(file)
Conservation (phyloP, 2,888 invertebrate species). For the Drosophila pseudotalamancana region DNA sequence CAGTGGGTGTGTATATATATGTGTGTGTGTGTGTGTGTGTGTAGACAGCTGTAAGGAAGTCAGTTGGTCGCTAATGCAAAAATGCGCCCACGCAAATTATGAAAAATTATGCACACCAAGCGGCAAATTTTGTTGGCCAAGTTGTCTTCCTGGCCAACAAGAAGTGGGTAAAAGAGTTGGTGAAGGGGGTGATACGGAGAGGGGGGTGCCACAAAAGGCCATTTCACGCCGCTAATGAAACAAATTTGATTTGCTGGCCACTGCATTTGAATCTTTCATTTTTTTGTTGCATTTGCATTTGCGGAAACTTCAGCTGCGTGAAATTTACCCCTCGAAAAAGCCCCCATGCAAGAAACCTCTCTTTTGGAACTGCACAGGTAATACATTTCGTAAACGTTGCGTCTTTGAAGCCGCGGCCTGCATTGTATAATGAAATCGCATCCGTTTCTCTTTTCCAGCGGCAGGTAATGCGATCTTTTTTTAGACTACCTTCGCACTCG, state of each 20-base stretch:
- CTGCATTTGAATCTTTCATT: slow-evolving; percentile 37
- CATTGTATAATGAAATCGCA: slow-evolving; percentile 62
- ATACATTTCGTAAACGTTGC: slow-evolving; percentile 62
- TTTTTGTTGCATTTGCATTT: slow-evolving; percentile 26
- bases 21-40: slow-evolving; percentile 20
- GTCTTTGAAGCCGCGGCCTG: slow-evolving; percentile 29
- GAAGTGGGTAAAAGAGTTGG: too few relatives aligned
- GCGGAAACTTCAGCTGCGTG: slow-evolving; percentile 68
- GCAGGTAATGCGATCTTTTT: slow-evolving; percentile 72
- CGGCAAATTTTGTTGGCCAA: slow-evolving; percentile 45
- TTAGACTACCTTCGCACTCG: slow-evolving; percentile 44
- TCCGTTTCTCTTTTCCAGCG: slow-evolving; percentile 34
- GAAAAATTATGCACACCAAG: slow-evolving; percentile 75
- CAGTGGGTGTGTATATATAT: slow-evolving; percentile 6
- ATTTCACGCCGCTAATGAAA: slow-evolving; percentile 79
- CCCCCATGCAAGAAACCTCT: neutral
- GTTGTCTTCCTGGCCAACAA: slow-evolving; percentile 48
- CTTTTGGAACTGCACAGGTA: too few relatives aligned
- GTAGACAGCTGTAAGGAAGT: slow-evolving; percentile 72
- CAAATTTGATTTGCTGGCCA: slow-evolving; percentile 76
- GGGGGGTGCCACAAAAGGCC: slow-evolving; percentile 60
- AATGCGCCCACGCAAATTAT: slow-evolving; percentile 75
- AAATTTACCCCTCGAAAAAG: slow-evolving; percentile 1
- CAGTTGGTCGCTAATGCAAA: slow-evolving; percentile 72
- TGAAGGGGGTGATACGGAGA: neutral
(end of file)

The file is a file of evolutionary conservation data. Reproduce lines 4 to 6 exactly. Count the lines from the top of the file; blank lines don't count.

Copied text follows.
- ATACATTTCGTAAACGTTGC: slow-evolving; percentile 62
- TTTTTGTTGCATTTGCATTT: slow-evolving; percentile 26
- bases 21-40: slow-evolving; percentile 20